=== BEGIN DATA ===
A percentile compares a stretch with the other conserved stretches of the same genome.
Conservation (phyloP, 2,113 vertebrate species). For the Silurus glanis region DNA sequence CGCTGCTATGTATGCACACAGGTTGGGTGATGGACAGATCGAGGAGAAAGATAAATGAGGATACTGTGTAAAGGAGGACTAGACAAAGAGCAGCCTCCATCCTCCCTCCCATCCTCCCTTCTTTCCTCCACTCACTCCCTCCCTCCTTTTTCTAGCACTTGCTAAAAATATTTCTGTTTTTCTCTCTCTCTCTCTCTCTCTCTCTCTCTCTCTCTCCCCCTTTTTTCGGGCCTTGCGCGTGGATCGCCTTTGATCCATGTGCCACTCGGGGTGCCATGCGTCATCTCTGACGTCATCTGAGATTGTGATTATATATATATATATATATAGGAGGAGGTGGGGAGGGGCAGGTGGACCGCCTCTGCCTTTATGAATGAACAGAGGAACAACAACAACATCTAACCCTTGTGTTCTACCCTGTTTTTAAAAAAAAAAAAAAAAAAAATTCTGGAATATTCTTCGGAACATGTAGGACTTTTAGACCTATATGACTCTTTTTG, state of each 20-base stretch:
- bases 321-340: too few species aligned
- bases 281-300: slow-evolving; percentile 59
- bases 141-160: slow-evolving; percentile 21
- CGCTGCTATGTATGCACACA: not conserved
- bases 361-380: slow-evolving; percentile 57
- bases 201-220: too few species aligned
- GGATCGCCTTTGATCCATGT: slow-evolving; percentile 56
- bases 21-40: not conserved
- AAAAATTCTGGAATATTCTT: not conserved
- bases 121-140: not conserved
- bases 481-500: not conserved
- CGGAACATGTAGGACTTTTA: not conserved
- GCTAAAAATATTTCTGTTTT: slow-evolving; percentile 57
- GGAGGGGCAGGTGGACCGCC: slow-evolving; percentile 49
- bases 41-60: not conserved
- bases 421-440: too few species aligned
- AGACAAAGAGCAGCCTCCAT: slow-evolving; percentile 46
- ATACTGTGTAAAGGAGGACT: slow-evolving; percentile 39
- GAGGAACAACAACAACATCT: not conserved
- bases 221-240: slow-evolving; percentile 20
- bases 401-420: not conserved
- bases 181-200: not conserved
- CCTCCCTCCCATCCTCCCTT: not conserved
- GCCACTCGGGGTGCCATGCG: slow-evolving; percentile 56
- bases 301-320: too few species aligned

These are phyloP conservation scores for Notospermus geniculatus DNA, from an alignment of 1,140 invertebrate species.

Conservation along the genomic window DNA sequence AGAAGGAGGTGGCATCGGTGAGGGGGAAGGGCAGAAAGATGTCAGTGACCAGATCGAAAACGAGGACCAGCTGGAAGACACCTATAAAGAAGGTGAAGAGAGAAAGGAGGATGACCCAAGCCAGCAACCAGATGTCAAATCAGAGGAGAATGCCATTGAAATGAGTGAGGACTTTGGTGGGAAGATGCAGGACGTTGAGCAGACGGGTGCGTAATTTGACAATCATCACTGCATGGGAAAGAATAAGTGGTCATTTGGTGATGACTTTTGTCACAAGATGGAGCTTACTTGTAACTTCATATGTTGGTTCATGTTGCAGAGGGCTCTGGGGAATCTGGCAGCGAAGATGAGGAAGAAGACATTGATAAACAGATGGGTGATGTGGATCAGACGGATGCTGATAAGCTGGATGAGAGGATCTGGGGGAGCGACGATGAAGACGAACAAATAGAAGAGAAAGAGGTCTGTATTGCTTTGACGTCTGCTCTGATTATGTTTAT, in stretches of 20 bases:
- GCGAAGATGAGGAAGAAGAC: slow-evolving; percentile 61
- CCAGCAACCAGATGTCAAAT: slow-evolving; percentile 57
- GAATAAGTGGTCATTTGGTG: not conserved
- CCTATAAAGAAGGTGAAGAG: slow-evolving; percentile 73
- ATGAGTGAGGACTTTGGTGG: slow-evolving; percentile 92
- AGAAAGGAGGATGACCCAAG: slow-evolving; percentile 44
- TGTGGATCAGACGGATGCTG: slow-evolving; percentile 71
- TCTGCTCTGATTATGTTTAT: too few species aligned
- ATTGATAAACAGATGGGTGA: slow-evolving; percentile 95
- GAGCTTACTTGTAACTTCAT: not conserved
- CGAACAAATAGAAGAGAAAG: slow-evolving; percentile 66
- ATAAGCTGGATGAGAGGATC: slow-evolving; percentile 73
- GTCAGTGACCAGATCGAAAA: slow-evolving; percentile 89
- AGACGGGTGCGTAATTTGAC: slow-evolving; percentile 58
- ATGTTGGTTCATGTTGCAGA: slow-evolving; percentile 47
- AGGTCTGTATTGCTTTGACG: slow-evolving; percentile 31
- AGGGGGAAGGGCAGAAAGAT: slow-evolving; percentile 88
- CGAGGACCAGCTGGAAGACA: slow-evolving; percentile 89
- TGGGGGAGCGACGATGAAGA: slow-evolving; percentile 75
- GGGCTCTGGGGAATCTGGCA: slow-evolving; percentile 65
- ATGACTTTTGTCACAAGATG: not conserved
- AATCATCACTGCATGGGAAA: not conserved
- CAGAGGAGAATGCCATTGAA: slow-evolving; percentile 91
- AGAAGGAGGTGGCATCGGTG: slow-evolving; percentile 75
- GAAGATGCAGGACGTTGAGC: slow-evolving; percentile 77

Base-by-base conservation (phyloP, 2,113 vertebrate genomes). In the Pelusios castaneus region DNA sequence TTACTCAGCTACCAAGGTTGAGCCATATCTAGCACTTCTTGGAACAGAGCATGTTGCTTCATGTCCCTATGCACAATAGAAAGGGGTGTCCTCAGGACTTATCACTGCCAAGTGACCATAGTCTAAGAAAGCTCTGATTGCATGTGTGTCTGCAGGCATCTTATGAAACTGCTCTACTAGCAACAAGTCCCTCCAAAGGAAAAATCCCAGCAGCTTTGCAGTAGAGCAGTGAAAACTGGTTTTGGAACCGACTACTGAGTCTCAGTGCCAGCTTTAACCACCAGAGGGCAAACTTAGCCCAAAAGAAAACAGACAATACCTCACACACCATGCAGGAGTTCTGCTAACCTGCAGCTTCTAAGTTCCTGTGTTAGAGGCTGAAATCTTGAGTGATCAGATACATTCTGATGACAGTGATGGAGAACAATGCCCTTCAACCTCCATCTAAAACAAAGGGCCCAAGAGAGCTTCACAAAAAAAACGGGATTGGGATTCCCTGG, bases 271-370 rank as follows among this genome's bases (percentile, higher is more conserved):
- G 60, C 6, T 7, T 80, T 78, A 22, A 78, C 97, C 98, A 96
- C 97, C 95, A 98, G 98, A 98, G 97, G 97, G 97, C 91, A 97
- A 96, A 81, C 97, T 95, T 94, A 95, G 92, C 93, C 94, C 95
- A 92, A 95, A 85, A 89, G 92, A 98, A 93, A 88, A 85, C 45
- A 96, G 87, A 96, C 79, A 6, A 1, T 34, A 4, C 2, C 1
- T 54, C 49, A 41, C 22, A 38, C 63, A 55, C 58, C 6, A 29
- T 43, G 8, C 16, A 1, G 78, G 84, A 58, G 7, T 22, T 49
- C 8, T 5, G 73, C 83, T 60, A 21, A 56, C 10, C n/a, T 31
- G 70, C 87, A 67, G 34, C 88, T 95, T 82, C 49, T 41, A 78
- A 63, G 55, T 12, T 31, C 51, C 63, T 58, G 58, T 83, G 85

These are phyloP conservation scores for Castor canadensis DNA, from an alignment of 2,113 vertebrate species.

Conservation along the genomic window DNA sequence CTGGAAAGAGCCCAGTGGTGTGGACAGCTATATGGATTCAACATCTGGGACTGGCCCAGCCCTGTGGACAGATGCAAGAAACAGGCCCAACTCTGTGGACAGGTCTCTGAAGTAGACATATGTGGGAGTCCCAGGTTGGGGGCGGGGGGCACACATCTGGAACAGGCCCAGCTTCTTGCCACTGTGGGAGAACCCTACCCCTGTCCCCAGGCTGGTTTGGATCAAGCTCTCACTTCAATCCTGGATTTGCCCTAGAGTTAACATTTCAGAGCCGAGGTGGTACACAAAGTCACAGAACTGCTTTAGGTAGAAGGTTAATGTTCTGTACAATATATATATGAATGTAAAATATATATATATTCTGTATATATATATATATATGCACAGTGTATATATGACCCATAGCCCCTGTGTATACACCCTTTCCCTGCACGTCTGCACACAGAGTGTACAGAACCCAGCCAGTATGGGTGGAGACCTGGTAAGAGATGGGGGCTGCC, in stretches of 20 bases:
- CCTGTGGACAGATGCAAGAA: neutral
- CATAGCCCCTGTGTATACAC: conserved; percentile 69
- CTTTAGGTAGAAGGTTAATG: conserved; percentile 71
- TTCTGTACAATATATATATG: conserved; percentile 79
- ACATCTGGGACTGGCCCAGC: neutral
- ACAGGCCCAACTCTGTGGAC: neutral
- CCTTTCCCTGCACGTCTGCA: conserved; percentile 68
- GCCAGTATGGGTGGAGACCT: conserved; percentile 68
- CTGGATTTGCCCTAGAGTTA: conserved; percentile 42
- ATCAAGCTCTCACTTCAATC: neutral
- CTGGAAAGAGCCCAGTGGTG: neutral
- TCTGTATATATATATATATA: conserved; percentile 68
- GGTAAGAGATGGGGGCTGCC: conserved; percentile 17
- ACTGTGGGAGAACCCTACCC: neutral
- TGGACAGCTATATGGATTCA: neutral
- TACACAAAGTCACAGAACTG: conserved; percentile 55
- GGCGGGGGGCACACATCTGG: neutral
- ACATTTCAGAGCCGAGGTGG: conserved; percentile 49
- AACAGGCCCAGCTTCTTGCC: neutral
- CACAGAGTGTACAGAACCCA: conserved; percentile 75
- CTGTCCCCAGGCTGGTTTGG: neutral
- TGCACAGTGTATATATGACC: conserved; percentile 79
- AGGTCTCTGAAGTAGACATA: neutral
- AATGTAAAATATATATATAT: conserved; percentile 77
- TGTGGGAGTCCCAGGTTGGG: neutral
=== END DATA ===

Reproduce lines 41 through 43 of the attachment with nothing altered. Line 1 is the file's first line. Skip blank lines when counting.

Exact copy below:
- ATAAGCTGGATGAGAGGATC: slow-evolving; percentile 73
- GTCAGTGACCAGATCGAAAA: slow-evolving; percentile 89
- AGACGGGTGCGTAATTTGAC: slow-evolving; percentile 58